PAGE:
Google is eyeing the ecommerce market in India. Except, it won’t be doing any direct commerce there.
Come November, Google plans to launch an online storefront for all its branded hardware products, EThas learnt. These would include its flagship smartphone Pixel, Chromecast, Google Home smart speakers, and virtual reality headset, Daydream.
The storefront, similar to Apple’s storefront for the India market, will be a website where Google will merely display its branded and licensed hardware products. But it will also be able to gain access to customer data and have a stronger influence over the buying experience.
“We are looking to launch a Google-branded online store for all hardware launched in India, with an authorised partner who will operate and manage the fulfilment,” a company spokesperson confirmed in an emailed statement.
Google, sources say, is in talks with several third-party partners for this, including Ingram Micro.
“A storefront allows Google to access info on the premium users looking to buy its phones. Second, it also helps the brand to control the end-to-end selling experience and have the ability to cross-sell other products and offerings, like bundling Google Home or accessories, or even, in the future, extended warranty plans or upgrade programs like Apple does well with Apple Care,” said Neil Shah, partner at Counterpoint Research.
In 2017, Google’s market share in India was 0.07% of the overall smartphone market, while in the premium category (smartphones above $600), it was 3%, according to market research company Counterpoint Research. In the first nine months of 2018, those numbers fell to 0.03% and 1.6%, respectively.
Google’s move comes at a time when other smartphone companies such as Samsung and Xiaomi have been coming up with their own ecommerce offerings. Manu Jain, the country head of Xiaomi, in an earlier interaction with ET had stastated that Mi.com, the company’s ecommerce website, had become “the third-largest (ecommerce website) in India” in terms of overall gross merchandise value (GMV), a proxy for gross sales.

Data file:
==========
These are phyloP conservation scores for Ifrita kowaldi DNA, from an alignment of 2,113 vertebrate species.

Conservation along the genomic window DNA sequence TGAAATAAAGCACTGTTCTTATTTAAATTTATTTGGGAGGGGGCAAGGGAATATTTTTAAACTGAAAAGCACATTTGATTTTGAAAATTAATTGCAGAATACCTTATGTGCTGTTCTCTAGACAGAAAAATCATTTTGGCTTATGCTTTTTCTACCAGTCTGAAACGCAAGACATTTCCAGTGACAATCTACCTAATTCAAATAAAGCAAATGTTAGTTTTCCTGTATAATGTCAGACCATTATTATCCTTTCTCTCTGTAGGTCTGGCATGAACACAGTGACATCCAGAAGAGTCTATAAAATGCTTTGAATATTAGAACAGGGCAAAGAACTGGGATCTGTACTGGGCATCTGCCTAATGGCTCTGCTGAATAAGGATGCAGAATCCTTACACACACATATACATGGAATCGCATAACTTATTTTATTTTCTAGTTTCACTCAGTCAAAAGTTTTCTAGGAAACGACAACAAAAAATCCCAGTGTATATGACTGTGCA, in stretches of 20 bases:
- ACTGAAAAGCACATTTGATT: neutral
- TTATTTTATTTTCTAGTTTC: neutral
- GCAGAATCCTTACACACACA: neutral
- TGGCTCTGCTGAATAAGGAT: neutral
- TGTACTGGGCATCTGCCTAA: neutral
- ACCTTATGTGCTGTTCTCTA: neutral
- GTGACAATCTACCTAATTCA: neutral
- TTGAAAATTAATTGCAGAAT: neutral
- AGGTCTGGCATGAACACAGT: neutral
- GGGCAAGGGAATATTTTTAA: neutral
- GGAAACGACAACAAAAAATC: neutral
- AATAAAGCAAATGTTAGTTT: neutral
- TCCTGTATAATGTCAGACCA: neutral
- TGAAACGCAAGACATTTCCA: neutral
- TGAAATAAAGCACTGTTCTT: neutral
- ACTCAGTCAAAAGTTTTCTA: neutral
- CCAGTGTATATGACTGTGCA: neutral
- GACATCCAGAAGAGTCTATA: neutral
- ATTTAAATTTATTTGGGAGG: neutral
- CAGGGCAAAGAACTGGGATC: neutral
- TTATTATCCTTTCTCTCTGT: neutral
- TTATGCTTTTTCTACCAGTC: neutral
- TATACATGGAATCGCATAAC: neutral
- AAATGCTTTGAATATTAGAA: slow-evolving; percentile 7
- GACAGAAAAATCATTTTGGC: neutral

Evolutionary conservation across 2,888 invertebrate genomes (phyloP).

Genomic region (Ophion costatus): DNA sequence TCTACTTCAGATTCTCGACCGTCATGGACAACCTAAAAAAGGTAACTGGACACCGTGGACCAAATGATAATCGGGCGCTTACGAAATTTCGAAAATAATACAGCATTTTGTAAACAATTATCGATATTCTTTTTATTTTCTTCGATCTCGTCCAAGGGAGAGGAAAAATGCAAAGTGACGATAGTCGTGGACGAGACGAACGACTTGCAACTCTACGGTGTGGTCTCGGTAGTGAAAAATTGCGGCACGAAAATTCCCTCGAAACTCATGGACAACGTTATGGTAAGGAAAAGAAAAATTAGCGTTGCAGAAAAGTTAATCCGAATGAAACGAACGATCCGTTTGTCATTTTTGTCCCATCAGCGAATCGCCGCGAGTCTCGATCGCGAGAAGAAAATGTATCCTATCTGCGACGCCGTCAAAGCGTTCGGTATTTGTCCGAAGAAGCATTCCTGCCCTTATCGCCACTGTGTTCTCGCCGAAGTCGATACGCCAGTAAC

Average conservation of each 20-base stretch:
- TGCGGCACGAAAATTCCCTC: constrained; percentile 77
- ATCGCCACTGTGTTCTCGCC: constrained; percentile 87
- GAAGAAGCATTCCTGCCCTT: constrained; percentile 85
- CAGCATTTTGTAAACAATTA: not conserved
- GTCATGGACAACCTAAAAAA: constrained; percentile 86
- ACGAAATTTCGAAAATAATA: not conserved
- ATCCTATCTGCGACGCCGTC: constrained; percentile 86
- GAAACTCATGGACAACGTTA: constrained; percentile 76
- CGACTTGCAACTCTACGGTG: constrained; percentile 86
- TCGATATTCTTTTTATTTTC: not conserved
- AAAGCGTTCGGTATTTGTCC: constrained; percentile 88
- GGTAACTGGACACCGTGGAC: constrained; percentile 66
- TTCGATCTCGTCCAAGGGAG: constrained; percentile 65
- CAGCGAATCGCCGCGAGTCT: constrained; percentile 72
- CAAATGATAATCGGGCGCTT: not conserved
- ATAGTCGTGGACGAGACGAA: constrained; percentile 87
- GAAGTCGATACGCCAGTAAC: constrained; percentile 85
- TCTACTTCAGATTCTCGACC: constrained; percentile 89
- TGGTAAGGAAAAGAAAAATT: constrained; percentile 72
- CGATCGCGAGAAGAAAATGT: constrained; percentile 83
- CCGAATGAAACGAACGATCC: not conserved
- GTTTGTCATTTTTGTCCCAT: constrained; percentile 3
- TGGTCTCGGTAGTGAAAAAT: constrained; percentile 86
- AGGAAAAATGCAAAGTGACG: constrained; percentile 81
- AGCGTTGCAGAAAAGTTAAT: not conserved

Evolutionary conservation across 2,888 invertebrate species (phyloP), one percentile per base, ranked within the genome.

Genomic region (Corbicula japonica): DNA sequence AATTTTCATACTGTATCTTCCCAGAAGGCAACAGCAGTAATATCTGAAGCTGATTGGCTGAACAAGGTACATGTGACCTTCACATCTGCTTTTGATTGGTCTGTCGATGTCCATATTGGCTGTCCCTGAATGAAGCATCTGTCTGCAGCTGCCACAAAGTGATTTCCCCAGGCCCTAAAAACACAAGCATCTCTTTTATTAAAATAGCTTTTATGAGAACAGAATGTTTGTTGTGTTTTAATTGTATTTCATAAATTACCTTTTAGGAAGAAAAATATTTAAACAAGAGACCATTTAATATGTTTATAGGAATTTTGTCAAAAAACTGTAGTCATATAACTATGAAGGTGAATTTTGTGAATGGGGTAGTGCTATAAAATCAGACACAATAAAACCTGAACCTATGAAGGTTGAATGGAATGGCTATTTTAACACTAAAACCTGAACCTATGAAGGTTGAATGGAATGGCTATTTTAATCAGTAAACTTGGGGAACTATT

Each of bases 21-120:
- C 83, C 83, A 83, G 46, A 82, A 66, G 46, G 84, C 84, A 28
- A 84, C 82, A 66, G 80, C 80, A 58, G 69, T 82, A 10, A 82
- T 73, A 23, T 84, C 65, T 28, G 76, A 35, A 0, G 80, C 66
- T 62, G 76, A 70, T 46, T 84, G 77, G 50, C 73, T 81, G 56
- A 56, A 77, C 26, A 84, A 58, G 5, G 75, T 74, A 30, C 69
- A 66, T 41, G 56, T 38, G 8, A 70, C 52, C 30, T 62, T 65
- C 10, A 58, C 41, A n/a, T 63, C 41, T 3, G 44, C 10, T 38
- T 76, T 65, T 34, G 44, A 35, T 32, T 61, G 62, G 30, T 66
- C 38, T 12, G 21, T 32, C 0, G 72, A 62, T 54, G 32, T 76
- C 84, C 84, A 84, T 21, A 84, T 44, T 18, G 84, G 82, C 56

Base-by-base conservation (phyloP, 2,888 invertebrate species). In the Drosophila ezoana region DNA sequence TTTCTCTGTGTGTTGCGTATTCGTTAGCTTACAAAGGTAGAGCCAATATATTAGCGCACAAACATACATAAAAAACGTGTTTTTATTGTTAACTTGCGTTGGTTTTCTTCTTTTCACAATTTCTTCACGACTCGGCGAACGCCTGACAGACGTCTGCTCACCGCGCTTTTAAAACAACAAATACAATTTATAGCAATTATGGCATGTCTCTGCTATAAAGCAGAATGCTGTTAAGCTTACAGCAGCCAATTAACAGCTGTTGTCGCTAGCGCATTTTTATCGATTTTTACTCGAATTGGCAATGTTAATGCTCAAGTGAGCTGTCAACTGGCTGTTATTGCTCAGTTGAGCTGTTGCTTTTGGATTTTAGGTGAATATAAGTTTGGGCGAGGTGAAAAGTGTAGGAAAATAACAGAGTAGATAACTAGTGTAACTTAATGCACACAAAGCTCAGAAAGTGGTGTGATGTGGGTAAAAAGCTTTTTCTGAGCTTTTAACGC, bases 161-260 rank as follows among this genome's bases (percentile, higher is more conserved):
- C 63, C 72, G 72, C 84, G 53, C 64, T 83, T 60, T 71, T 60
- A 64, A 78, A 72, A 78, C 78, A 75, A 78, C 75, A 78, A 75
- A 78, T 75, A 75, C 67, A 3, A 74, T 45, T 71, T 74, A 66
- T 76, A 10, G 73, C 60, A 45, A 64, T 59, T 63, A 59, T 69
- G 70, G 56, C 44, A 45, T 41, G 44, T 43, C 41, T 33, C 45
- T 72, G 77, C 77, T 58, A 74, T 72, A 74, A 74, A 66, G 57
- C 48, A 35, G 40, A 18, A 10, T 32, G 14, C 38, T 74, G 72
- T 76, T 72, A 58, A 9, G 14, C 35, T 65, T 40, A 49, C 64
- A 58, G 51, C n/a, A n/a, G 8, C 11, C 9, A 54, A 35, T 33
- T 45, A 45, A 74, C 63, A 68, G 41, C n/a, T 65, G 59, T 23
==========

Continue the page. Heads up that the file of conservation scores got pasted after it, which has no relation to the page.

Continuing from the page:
Mi.com held 14% market share in online smartphone sales during the first quarter of 2018, according to Counterpoint Research. During the same period, Amazon’s market share stood at 30%, while Flipkart was the leader with 54%.
Experts tracking the online retail space believe that the lines have blurred between search and commercemaking Google realise that commerce is a powerful ‘search’ use case. However, some are skeptical about Google’s move, wondering how many habitual shoppers would go to a Google store than to an ecommerce marketplace directly. “Currently, almost 45% of online gross sales in India come from smartphones,” said Arpan Sheth, partner at consulting firm Bain and Co. “If they have the right supply of phones, one that can drive traffic, make it exclusive, it could pick up the pace.”
Google’s pre-launch version of its India storefront (store.google.com) allows users to find both online and offline retailers where they could purchase its products from. That will change in November, with users getting an option to purchase, with a redirection to the partner’s page, upon which the transaction can be completed. This is unlike Google’s home market, the United States, where Google’s store is managed and fulfilled by the company.
On Tuesday, when Google launched Pixel 3, the latest edition of its flagship smartphone, its storefront was updated to include accessories like charging cables, headphones, and phone covers among others.